I promise him I will try it. Later. After I finish my $4 peppermint latte from the evil corporate coffee chain.
Frank doesn't drink peppermint lattes and he doesn't approve of evil corporate coffee chains. He sits just a few feet away from me at work but lives on another planet entirely.
He's an anti-corporate vegetarian environmentalist in his 20s who spends his free time organizing Burger King boycotts and strategizing a media campaign to raise awareness of prison conditions.
He scavenges organic pizza crust from the backs of restaurants, reads French social theory and rails against gentrification. He rides his bike and uses public transportation and still - I am sure of this - worries about his carbon footprint.
I am a 45-year-old suburban mommy whose purse is stuffed with grocery lists, receipts and overpriced cosmetics that were probably tested on animals. Hardly a day goes by when I do not patronize some corporate retail establishment. I could not name a single French social theorist. The term "carbon footprint" makes me think of shoes.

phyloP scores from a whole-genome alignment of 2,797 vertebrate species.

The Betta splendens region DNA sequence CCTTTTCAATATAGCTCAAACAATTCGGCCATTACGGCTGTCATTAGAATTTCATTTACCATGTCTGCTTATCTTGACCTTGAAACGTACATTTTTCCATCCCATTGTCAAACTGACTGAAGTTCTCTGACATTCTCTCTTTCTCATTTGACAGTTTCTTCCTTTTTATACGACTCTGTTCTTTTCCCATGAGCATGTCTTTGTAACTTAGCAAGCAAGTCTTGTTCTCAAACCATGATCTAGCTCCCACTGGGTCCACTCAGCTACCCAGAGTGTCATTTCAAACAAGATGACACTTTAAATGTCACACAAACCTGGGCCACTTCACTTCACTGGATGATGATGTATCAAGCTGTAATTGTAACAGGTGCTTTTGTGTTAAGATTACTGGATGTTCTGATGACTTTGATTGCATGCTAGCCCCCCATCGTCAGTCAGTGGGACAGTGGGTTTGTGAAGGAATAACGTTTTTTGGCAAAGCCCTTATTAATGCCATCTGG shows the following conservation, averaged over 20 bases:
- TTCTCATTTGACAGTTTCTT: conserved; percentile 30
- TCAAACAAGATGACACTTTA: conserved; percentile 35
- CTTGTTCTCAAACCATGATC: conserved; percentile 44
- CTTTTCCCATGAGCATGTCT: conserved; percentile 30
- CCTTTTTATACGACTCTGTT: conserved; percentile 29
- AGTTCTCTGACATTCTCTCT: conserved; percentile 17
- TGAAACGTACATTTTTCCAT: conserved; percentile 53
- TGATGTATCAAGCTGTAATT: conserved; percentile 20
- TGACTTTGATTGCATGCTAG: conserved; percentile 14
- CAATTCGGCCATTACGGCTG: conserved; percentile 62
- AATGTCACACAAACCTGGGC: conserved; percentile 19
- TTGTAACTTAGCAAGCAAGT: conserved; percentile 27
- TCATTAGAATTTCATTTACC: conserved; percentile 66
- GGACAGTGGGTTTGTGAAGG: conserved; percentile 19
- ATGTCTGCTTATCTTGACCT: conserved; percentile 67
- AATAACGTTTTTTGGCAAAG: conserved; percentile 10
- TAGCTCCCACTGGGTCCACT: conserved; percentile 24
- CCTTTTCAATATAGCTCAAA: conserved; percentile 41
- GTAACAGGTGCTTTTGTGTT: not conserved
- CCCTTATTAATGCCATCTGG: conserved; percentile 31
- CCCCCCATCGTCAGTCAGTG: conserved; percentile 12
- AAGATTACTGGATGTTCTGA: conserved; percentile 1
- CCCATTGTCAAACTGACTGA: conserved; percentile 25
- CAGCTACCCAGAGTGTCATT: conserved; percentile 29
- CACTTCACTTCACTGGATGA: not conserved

It has been a long time since I imagined I could change the world.
But it's not as if there is no common ground between us.
Frank wants me to listen to some Italian folk music he likes.
I like it too. It makes me want to chop fresh parsley and garlic and simmer homemade sauce on the stove. It makes me want to go to Williams-Sonoma.
"This makes me think of making spaghetti," I tell him.
"What about cleaning your rifle?" he says. "Does it make you think of cleaning your rifle? Because it's music from the resistance."
"How was I supposed to know that?" I say, a little defensively. Jesus, when did I become "The Man"?
I tell him it is just a matter of time before he falls head over you-know-what for some pretty young thing with a Prada fetish and a Neiman Marcus credit card. And his "resistance" to the forces of rampant consumerism will come crashing down outside a Victoria's Secret dressing room.
But Frank is not the only force of social consciousness in the office.
"Is that fair trade coffee?" I am asked when I come back with a a bag of Starbucks Latin America breakfast blend.
It is $12 a pound coffee, ingrates, is what I am thinking. But what I say is: "It was produced by an organic, lesbian co-op. A portion of the profits go to benefit the anarchy defense fund."
Frank's gritty urban apartment would probably fit into my living room. But he lives within his means, while I am in debt up to my mascara. One of my favorites brands is called "Urban Decay." It makes me feel gritty and urban, like maybe this weekend I will head out to the North Side to catch a slamming new band.
But unless there is a new band called "PTA Mommies," it is not on my calendar.
Photo: Who says revolutionaries don't like spaghetti?